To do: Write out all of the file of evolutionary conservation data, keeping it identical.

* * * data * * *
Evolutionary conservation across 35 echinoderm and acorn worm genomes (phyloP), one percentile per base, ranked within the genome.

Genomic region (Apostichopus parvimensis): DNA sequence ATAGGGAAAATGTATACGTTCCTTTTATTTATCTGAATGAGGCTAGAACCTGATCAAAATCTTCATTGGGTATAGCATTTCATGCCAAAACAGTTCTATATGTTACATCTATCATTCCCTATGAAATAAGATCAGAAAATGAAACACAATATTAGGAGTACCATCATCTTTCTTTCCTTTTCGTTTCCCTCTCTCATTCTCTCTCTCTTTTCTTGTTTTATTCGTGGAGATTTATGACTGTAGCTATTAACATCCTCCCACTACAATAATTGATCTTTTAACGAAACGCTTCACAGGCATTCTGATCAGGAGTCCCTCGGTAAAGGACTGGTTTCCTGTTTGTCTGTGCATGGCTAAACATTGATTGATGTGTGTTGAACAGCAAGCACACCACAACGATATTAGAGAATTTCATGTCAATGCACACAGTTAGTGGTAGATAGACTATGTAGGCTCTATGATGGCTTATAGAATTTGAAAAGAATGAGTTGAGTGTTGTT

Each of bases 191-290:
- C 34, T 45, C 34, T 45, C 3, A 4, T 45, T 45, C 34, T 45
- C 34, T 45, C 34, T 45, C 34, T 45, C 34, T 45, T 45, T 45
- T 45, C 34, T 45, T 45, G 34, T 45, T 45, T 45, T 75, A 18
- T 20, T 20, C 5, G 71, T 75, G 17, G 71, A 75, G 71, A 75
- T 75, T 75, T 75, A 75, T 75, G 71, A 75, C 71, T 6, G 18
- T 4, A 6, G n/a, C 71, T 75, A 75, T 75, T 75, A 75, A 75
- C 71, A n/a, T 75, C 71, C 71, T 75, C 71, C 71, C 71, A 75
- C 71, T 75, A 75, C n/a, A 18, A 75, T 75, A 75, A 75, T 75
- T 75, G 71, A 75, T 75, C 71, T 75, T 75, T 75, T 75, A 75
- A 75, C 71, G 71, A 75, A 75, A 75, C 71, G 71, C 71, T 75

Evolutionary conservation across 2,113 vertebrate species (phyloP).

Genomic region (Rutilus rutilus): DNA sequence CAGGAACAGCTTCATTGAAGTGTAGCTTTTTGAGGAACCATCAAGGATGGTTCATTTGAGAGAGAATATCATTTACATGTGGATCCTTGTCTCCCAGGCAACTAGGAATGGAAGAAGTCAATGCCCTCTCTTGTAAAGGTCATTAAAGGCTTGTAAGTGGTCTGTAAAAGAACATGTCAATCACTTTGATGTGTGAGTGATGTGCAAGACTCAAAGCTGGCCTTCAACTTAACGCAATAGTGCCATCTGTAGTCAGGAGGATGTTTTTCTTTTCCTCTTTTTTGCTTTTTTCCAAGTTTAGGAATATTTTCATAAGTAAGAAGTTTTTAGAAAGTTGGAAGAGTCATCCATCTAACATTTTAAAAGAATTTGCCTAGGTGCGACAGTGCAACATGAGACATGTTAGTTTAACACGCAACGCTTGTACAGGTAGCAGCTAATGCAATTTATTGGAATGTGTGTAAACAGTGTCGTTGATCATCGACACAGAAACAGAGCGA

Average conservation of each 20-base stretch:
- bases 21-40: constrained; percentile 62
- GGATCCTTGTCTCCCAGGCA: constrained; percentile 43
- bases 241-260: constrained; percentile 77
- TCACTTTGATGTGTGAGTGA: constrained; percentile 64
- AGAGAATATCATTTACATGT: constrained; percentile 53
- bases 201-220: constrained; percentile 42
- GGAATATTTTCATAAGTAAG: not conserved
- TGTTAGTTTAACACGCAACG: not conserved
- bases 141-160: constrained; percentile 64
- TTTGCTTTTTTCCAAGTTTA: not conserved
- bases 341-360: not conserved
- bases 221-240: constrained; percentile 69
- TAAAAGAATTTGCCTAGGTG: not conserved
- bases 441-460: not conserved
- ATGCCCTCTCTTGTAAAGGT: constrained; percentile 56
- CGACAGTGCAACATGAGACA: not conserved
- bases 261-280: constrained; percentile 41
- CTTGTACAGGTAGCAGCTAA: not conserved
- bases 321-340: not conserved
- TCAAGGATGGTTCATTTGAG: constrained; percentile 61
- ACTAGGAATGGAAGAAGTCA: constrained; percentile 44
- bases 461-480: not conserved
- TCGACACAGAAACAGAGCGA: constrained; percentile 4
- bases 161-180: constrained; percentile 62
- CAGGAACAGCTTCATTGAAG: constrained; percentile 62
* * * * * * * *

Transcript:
Evolutionary conservation across 35 echinoderm and acorn worm genomes (phyloP), one percentile per base, ranked within the genome.

Genomic region (Apostichopus parvimensis): DNA sequence ATAGGGAAAATGTATACGTTCCTTTTATTTATCTGAATGAGGCTAGAACCTGATCAAAATCTTCATTGGGTATAGCATTTCATGCCAAAACAGTTCTATATGTTACATCTATCATTCCCTATGAAATAAGATCAGAAAATGAAACACAATATTAGGAGTACCATCATCTTTCTTTCCTTTTCGTTTCCCTCTCTCATTCTCTCTCTCTTTTCTTGTTTTATTCGTGGAGATTTATGACTGTAGCTATTAACATCCTCCCACTACAATAATTGATCTTTTAACGAAACGCTTCACAGGCATTCTGATCAGGAGTCCCTCGGTAAAGGACTGGTTTCCTGTTTGTCTGTGCATGGCTAAACATTGATTGATGTGTGTTGAACAGCAAGCACACCACAACGATATTAGAGAATTTCATGTCAATGCACACAGTTAGTGGTAGATAGACTATGTAGGCTCTATGATGGCTTATAGAATTTGAAAAGAATGAGTTGAGTGTTGTT

Each of bases 191-290:
- C 34, T 45, C 34, T 45, C 3, A 4, T 45, T 45, C 34, T 45
- C 34, T 45, C 34, T 45, C 34, T 45, C 34, T 45, T 45, T 45
- T 45, C 34, T 45, T 45, G 34, T 45, T 45, T 45, T 75, A 18
- T 20, T 20, C 5, G 71, T 75, G 17, G 71, A 75, G 71, A 75
- T 75, T 75, T 75, A 75, T 75, G 71, A 75, C 71, T 6, G 18
- T 4, A 6, G n/a, C 71, T 75, A 75, T 75, T 75, A 75, A 75
- C 71, A n/a, T 75, C 71, C 71, T 75, C 71, C 71, C 71, A 75
- C 71, T 75, A 75, C n/a, A 18, A 75, T 75, A 75, A 75, T 75
- T 75, G 71, A 75, T 75, C 71, T 75, T 75, T 75, T 75, A 75
- A 75, C 71, G 71, A 75, A 75, A 75, C 71, G 71, C 71, T 75

Evolutionary conservation across 2,113 vertebrate species (phyloP).

Genomic region (Rutilus rutilus): DNA sequence CAGGAACAGCTTCATTGAAGTGTAGCTTTTTGAGGAACCATCAAGGATGGTTCATTTGAGAGAGAATATCATTTACATGTGGATCCTTGTCTCCCAGGCAACTAGGAATGGAAGAAGTCAATGCCCTCTCTTGTAAAGGTCATTAAAGGCTTGTAAGTGGTCTGTAAAAGAACATGTCAATCACTTTGATGTGTGAGTGATGTGCAAGACTCAAAGCTGGCCTTCAACTTAACGCAATAGTGCCATCTGTAGTCAGGAGGATGTTTTTCTTTTCCTCTTTTTTGCTTTTTTCCAAGTTTAGGAATATTTTCATAAGTAAGAAGTTTTTAGAAAGTTGGAAGAGTCATCCATCTAACATTTTAAAAGAATTTGCCTAGGTGCGACAGTGCAACATGAGACATGTTAGTTTAACACGCAACGCTTGTACAGGTAGCAGCTAATGCAATTTATTGGAATGTGTGTAAACAGTGTCGTTGATCATCGACACAGAAACAGAGCGA

Average conservation of each 20-base stretch:
- bases 21-40: constrained; percentile 62
- GGATCCTTGTCTCCCAGGCA: constrained; percentile 43
- bases 241-260: constrained; percentile 77
- TCACTTTGATGTGTGAGTGA: constrained; percentile 64
- AGAGAATATCATTTACATGT: constrained; percentile 53
- bases 201-220: constrained; percentile 42
- GGAATATTTTCATAAGTAAG: not conserved
- TGTTAGTTTAACACGCAACG: not conserved
- bases 141-160: constrained; percentile 64
- TTTGCTTTTTTCCAAGTTTA: not conserved
- bases 341-360: not conserved
- bases 221-240: constrained; percentile 69
- TAAAAGAATTTGCCTAGGTG: not conserved
- bases 441-460: not conserved
- ATGCCCTCTCTTGTAAAGGT: constrained; percentile 56
- CGACAGTGCAACATGAGACA: not conserved
- bases 261-280: constrained; percentile 41
- CTTGTACAGGTAGCAGCTAA: not conserved
- bases 321-340: not conserved
- TCAAGGATGGTTCATTTGAG: constrained; percentile 61
- ACTAGGAATGGAAGAAGTCA: constrained; percentile 44
- bases 461-480: not conserved
- TCGACACAGAAACAGAGCGA: constrained; percentile 4
- bases 161-180: constrained; percentile 62
- CAGGAACAGCTTCATTGAAG: constrained; percentile 62